Posts Tagged ‘W.B.Yeats’

So much going on in Sally Rooney‘s Conversations with friends (Faber, 2017), where to begin?  How about with the brilliant piece of book design that is the endpapers of the hardback edition (click on the pic for an enlargement)?  They give a colourful taste, a decent aperitif, of what lurks inside:

I only had access to a library copy, so here’s what’s hidden under the label: I just don’t think I would enjoy being someone’s second choice / You can love more than one person / That’s arguable.  And the Yeats thing (top right), to remove any ambiguity, it finishes with: No one who likes Yeats is capable of human intimacy.  As someone who this holiday season just past revisited a home video recorded on the occasion of his 40th birthday which included a section of himself reading to camera Yeats’ The second coming, I’m taking that with a pinch of salt.  After all, Frances, our narrator, and her mate Bobbi are not your average third year Dublin university students.  Conversations with friends fizzes with stuff like that.  Here she is at the start of that bad date, trying to be ‘real’ and ‘normal’:

 I’ve never worked hard at anything, I said.
That must be why you study English.
Then he said that he was just joking, and actually he had won his school’s gold medal for composition. I love poetry, he said. I love Yeats.
Yeah, I said. If there’s one thing you can say for fascism, it had some good poets.
He didn’t have anything else to say about poetry after that.

(I’ll admit I did not know W.B. had briefly flirted with fascism, though I do now that I’ve looked it up: the Irish fascists had blueshirts.)

One of the reviews quoted on the back cover of Conversations with friends invokes Salinger’s Catcher in the rye and I can see that, except that Holden Caulfield was only 16 going on 17, and these are very different rites of passage for very different times; for starters, sharp as he was, he was in no position to namedrop French postmodern cultural theorists.  In this passage Frances has been to the theatre but has not been able to believe in the performance, regardless of the quality of the acting:

I could see a care label bunched inside the seam of the slip she was wearing, which destroyed the effect of reality for me, although the slip and its care label were undoubtedly themselves real. I concluded that some kinds of reality have an unrealistic effect, which made me think of the theorist Jean Baudrillard, although I had never read his books and these were probably not the issues his writing addressed.

At this point I’d also like to introduce Adrian Mole into the conversation.  This is something of a long shot, some will say – though consider “I explained that I wanted to destroy capitalism and that I considered masculinity personally oppressive” – but what fuels these pages is the mismatch between an aspiration to live one’s life in accordance with a theoretical critique of modern life and your actual daily existence, especially when the possibility of love is involved.  Contradictions, compromises, ironies and ambiguities inevitably follow, and entertainingly so. This, after all, is a novel that can get away with a line of self-examination like:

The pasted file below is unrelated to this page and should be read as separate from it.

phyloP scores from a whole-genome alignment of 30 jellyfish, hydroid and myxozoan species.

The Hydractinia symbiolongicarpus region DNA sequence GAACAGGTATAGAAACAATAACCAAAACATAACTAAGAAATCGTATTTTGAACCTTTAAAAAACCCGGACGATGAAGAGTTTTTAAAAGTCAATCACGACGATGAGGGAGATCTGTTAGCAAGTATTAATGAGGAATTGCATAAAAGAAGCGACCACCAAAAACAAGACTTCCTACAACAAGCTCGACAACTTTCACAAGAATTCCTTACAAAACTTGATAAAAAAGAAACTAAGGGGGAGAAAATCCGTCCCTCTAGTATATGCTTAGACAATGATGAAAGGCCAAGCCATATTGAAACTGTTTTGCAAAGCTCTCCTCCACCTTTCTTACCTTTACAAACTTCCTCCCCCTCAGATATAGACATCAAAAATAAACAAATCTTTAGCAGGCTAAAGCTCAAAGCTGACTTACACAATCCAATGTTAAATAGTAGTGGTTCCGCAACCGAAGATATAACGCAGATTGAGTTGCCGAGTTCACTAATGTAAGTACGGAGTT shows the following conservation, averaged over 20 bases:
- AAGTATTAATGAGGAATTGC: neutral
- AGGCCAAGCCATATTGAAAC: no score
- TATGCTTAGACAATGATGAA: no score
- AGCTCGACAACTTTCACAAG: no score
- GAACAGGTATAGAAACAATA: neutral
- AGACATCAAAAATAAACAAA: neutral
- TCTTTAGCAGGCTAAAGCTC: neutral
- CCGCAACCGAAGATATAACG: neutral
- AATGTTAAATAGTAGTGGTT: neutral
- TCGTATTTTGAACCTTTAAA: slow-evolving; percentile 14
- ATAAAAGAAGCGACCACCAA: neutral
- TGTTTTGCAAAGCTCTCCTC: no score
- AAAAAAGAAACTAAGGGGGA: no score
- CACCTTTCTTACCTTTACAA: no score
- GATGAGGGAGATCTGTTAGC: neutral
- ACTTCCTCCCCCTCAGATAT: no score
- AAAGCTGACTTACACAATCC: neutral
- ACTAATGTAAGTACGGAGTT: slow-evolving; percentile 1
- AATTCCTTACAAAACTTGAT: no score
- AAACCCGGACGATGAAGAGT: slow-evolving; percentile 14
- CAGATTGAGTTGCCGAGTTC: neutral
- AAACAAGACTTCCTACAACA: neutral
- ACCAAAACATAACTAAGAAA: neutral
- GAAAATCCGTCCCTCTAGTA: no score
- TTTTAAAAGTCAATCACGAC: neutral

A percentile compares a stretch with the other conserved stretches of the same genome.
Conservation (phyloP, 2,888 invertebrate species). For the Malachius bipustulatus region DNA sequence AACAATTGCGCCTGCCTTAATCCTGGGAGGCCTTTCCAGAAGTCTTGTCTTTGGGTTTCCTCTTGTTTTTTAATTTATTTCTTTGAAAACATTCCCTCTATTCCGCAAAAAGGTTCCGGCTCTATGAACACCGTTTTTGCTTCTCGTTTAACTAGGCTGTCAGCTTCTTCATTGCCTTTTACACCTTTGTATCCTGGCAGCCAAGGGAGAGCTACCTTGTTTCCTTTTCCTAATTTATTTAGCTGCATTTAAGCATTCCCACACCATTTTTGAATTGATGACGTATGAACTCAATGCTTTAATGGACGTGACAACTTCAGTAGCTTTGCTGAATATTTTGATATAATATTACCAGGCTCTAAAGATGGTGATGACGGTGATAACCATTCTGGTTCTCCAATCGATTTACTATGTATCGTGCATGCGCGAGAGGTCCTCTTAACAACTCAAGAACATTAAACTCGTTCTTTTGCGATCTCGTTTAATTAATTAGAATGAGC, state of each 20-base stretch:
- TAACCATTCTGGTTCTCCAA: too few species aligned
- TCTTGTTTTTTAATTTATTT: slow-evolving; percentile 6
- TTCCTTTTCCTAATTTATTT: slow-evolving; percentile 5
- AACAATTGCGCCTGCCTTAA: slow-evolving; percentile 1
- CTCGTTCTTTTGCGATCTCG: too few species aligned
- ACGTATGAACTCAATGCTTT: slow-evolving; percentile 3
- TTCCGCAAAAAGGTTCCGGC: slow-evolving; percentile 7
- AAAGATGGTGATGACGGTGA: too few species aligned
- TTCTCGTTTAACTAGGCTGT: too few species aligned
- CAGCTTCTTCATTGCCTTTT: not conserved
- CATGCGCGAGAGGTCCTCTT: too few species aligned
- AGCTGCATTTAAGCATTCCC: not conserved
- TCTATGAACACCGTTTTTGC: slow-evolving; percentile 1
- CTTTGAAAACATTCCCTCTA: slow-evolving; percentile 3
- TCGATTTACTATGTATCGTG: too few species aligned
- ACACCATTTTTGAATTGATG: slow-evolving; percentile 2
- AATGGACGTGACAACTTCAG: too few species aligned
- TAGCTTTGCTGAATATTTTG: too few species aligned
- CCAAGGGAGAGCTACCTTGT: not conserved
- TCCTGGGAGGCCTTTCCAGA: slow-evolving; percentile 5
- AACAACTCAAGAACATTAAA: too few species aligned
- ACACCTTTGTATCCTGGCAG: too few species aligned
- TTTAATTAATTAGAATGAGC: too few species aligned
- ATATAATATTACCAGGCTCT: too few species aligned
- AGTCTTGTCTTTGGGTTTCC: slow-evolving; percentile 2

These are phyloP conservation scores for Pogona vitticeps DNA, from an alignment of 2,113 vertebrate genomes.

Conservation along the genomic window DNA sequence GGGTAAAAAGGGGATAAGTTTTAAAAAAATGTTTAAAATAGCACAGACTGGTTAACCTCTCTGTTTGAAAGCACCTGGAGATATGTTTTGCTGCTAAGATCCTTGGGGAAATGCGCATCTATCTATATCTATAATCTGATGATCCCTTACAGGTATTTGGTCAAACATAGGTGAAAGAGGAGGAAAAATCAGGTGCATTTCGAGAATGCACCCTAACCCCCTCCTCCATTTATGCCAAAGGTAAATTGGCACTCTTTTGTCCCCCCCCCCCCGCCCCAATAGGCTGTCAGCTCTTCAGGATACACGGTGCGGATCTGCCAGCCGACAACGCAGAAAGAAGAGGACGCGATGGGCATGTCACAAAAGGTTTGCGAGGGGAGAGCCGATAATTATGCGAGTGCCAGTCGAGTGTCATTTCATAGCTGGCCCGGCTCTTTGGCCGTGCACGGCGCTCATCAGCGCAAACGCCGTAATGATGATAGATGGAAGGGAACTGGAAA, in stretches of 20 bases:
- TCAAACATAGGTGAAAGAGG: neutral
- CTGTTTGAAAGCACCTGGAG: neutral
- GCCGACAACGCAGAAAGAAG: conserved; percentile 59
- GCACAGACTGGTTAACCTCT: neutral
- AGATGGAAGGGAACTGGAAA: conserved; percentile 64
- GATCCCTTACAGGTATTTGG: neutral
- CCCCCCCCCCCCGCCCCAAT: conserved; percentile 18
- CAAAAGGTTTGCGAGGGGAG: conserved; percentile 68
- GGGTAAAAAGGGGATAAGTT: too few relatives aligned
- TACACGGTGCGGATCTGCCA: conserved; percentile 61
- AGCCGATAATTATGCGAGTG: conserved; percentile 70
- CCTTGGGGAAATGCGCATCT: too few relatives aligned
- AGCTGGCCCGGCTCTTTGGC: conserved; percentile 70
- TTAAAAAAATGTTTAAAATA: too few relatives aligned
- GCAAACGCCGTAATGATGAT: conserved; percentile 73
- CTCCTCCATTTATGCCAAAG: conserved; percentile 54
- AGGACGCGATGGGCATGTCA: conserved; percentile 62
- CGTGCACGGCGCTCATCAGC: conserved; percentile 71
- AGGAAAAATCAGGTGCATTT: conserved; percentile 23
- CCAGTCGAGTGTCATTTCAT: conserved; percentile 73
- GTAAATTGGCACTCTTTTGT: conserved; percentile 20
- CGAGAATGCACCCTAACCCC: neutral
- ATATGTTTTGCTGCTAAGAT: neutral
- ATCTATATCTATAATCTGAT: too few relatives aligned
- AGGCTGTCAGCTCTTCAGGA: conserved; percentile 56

… have I sometimes exploited a reductive iteration of gender theory to avoid serious moral engagement … ?

Serious stuff (the paragraph also acknowledges self-harming), but am I wrong to also spot humour in the employment of that phrase?

Here’s the disappointing cover of the soon to be published paperback. Ok, there is a significant sojourn on a French coast, but this really undersells what’s going on between the covers.

Frances and Bobbi – the odd girls out at school – had been lovers, but are now besties; they are performance poets – a double act even – though we get no flavour of the material.  Frances is the writer, while Bobbi has the confidence and charisma.  They meet up with a pair of older established culture vultures, a married couple – Melissa a successful writer, Mark a sometime semi-successful actor.  Their lives become entangled and we run a gamut of adultery, infidelity, jealousy, feeling worthless and having fun, not to mention frustration, vulnerability, exhilaration, reconciliation, and student survival, all punctuated with some fascinating conversations, variously full of intelligence, belligerence, caring and wit.  There is no definitive reading to be had from the ending (was that an echo of Ulysses’ Molly I felt there?) but our narrator has survived; passages have been rited (I’m just not going to say ‘rites of passage’).  It’s a tremendous bit of writing, wise beyond its years.

The thought occurred: am I too old for this sort of thing?  Thankfully not. “I felt like I was playing a video game without knowing any of the controls” is not a simile that I’d employ, but I certainly remember with a degree of nostalgia these phases: